Segregation and the Civil Rights Movement

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What was Martin Luther King Jr.'s conflict or dilemma?

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Martin Luther King didn't want blacks to wait anymore for what he called, in his "I Have a Dream" speech, payment on the promissory note whites had long ago given blacks that they would one day achieve equality. He wanted that equality to come now—but at the same time he knew it would be a disaster for the Civil Rights movement to embrace violence, often seen as the quickest way to frighten those in power and show serious intent.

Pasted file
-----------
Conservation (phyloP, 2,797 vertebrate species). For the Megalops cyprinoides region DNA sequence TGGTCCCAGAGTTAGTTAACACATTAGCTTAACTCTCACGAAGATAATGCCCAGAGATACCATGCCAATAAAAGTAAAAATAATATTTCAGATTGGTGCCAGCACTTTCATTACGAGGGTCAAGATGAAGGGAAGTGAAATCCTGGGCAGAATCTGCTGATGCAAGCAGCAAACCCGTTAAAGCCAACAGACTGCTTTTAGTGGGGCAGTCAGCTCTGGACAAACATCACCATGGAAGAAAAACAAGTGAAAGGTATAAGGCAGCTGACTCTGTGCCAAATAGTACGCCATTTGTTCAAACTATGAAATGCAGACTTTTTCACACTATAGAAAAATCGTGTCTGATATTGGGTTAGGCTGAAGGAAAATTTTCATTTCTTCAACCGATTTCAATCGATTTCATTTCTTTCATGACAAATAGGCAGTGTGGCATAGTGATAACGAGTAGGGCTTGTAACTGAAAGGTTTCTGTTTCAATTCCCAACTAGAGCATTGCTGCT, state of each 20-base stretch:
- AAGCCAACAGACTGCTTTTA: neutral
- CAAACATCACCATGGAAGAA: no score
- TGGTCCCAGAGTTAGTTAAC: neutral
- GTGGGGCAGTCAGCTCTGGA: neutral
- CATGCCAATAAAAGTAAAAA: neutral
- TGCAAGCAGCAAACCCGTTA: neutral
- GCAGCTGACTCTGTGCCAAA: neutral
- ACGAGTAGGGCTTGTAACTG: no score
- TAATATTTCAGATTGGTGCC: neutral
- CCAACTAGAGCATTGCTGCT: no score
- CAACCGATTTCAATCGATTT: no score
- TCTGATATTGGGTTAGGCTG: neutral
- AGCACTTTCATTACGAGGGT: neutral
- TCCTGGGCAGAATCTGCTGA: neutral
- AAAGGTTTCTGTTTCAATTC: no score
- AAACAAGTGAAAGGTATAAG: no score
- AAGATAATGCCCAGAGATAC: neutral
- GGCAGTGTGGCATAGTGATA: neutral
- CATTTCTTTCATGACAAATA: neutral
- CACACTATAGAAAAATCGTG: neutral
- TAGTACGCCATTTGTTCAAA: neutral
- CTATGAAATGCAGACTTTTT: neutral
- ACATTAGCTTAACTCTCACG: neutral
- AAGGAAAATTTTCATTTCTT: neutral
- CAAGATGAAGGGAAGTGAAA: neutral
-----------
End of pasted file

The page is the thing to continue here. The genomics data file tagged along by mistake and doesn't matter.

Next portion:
King held true to the ideals of Gandhi and Christ that change must be nonviolent to be lasting and successful. Yet nonviolence was the slower way and King wanted action now. He was also accused, as he writes in his letter from Birmingham jail, of inciting others to violence for raising uncomfortable issues and speaking out. As he...

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